This is one of those stories that I want to do a signal boost for. I know many of my friends are knitters/crocheters or other kinds of yarnies and crafters. This is a story about what happens when a popular Big Box Store wants to bully small artisan shops.
I know that for a long time many folks have purchased yarn and needles from Knit Picks and its other sister companies that carry Quilting supplies and Art supplies. I used to occasionally purchase yarn and needles from them too, that is until I met Tom Diak and learned about his experience having his intellectual property stolen by Knit Picks. Tom and his wife run Dyakcraft, previously known as Grafton Fibers. Tom makes beautiful hand-crafted knitting needles, crochet hooks, Harmony lap looms and drop spindles. Linda blends beautiful bats of spinning fiber; if you've ever been to my house and seen the gorgeous bundles of brightly colored fiber - almost all of them have come from DyakCraft.
Girl from Auntie has a really good post summing up the current situation between DyakCraft and Knitpicks with some legal commentary (her forte). For many years Tom Diak hand-made colorful wood laminate needles called "Darn Pretty Needles", he was contacted by Craft Americana (Knit picks parent company), about purchasing the rights to make the same kind of needle. When Tom refused permission they went ahead and produced them anyway, calling them Harmony Needles (if you'll notice above the Diak's already had a product called Harmony). Now Knit Picks didn't hand-make their needles, they had them mass produced, and as such significantly undercut Tom's prices. All in all this was pretty shitty and made a noticeable dent in the sales of Darn Pretty Needles, and being that Knit Picks is such a large company with such a large presence many people eventually started thinking that Tom was stealing the idea from Knit Picks!!
Now Craft Americana has gone ahead and filed for trademark and patent rights on the name Harmony and the style of needles. HELLO!!!!! WTF!!!! This would prevent the Diaks from using the name Harmony on their looms and from making the needles they invented! So now Tom and Linda have started legal action against Craft Americana attempting to protect their products.
In any case Knit picks is apparently well known to steal/knock-off yarns and knitting tools from other companies and then undercut them. And I understand that for folks on a budget their price points are pretty alluring. But for me I can't face giving money to a company who behaves this way in the market place.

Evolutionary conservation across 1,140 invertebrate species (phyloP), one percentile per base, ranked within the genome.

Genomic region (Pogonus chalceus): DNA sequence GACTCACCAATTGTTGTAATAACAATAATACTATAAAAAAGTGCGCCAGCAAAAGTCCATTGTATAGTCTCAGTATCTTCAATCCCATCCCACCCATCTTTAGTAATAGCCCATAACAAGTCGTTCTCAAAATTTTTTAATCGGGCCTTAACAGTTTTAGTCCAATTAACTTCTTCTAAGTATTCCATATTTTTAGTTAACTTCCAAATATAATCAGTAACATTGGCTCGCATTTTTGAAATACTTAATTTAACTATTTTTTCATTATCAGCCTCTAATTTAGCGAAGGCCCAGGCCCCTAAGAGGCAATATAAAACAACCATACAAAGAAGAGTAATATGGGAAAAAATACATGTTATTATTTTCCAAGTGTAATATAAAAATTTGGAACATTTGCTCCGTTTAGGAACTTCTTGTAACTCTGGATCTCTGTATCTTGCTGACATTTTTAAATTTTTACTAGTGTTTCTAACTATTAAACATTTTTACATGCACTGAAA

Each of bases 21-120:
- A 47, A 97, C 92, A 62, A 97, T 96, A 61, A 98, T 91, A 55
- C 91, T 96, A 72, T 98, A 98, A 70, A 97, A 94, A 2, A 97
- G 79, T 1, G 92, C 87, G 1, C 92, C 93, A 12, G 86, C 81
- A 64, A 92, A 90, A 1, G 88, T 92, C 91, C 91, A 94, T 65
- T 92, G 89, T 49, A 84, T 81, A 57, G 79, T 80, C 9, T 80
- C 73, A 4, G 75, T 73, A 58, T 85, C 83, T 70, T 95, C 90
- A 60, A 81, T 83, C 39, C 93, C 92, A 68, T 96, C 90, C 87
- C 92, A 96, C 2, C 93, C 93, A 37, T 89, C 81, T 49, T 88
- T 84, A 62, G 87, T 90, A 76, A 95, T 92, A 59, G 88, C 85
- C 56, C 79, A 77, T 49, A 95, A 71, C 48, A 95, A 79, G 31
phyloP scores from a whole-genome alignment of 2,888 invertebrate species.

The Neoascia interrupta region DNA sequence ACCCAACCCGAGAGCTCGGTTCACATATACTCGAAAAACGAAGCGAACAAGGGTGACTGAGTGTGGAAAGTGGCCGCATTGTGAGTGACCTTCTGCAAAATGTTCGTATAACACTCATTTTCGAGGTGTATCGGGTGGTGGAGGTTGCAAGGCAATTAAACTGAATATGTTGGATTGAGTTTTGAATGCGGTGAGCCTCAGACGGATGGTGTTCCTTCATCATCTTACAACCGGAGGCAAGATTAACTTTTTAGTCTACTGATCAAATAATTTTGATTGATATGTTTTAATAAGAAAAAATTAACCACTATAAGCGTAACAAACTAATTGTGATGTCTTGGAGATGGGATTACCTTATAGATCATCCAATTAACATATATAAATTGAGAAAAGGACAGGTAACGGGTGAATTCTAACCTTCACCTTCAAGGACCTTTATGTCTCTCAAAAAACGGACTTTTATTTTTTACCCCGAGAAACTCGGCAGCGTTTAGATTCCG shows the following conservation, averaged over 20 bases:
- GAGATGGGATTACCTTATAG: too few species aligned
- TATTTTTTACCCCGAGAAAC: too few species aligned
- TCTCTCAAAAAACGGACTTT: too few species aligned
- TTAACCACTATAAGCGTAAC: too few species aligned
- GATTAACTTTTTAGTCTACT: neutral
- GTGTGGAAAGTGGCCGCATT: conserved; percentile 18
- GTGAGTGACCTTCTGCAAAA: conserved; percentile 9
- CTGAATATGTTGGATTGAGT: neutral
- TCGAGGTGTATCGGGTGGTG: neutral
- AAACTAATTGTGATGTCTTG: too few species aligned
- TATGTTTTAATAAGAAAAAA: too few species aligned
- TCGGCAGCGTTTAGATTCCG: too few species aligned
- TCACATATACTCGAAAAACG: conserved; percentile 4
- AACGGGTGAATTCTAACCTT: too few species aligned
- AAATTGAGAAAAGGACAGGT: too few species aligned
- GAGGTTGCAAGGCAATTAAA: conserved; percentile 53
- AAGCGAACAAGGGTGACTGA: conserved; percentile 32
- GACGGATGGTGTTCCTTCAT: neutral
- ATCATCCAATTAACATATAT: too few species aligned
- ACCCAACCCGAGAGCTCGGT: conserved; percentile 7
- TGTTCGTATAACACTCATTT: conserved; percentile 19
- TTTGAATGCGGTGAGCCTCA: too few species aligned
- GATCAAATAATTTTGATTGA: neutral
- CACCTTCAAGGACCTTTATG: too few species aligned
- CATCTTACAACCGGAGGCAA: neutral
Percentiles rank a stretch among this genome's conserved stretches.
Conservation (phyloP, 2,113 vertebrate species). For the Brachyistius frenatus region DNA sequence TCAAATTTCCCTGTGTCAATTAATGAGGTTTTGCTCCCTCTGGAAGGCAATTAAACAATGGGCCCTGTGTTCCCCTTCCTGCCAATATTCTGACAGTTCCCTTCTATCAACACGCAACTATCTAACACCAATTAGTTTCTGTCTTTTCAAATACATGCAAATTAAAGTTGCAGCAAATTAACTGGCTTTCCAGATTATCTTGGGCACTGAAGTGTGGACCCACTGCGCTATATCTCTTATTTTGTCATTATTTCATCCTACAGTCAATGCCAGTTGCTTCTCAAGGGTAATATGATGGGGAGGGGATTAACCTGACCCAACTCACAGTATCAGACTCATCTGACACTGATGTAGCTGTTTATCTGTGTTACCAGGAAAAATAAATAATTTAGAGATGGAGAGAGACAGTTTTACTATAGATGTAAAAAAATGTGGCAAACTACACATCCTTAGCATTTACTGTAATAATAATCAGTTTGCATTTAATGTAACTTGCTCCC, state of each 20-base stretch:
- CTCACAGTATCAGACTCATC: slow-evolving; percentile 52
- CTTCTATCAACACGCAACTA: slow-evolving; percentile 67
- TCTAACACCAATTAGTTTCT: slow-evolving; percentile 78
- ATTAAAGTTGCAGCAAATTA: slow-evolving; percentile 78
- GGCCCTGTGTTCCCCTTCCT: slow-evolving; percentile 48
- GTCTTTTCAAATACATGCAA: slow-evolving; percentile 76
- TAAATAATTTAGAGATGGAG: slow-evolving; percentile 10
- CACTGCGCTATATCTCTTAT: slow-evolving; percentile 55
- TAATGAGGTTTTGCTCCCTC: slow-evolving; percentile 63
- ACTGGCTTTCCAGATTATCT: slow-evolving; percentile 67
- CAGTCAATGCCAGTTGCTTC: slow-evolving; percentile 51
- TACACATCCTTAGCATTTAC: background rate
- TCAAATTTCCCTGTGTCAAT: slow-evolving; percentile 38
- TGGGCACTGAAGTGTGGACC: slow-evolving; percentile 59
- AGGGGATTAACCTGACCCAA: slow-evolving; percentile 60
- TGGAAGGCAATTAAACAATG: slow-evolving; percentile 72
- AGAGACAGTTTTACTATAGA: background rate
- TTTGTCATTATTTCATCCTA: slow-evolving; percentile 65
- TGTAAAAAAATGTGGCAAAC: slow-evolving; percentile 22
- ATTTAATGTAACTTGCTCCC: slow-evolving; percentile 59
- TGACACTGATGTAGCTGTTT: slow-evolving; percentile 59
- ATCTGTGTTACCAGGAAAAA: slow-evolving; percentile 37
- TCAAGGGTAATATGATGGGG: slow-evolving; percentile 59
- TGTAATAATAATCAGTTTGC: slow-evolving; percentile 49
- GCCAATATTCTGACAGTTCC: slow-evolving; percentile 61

ETA: I got an email from the Diak's with a clairification: "Petkun said he wanted to sell our needles. And then he never contacted the distributor. That was in 2007. In March, he offered us the trade agreement you can see in the USPTO files. He never offered to buy our rights in 2007 and we never refused."
I am sure many of you are familiar with that phrase from the produvtion company tag line at the end of some tv show.
I found that line running through my head this morning when I was conbtemplating breakfast and realized that I mostly needed to go out into my backyard and pick some strawberries. And while no, I didn't hand-make the strawberries, I did create the bed and pick out and plant the strwaberry crowns.
I get the same happy "I made this" feeling when I am wearing something that I have knit. Or the apron that I sewed, or get to knit with the yarn I have spun, or get to spin fiber I have dyed.
Its a delicious little thrill.
I am curious what other folks do that gives them a similar thrill?
Here is some stuff I have been reading that I thought folks might like:
This holiday season was pretty hectic over at our house, including at least one event where the house was as full as I have seen it for big house concerts, and one where are few people slept over.
Those of you who have been to my house, can attest to its petiteness. I *do* have 3 bedrooms, but I wouldn't really want to put more than a double bed in two of them. Of course those bedrooms have multiple personality disorders, being asked to function as guest bedrooms, craft storage, music room, library, adjunct closet, attic extension and an emergency cleaning dump location.
Let me remind you that these are 2 fairly small rooms.
Considering that both rooms needed to be availble for guests to sleep in, they had to largely cease to do most of their "dumping ground" functions. At Christmas my yarn storage cubes had foothills of unsorted, unorganized yarn. Much of it was in random boxes and bag (sometimes even the box or bag it came in). The fiber was mixed up with the yarn and much of it was jammed into corners or piled sort of haphazardly at the base of the yarn cubes like some sort of pagan sacrifice.
Enter many storage cubes, Jill the cube constructor and Evan the whirlwind cleaner. By year end all of it was up off the floor and in at least moderately organized cubes.
Obviously there is much organizing that still needs to happen. But it is very nice to have the stash up and at least mostly visible.
I can't tell you how many times I found yarn and fiber that I had completely forgotten that i had. It was like instant new yarn that I didn't have to pay for. There ended up being quite a bit more fiber than I thought there was. It is quite clear that I am going to have to start spinning a LOT more to keep up.
And you can just see a little bit of the setup I use for dyeing yarn on the left in the lower picture.
Originally uploaded by which_crafts
This was the view last night on the train platform. As much as it sucked to walk and drive in, I couldn't keep myself from being charmed by the sparkle in the glow of the lights.
My little camera couldn't really capture the fairie sparkle of the snow on the ground, but it tries hard. :)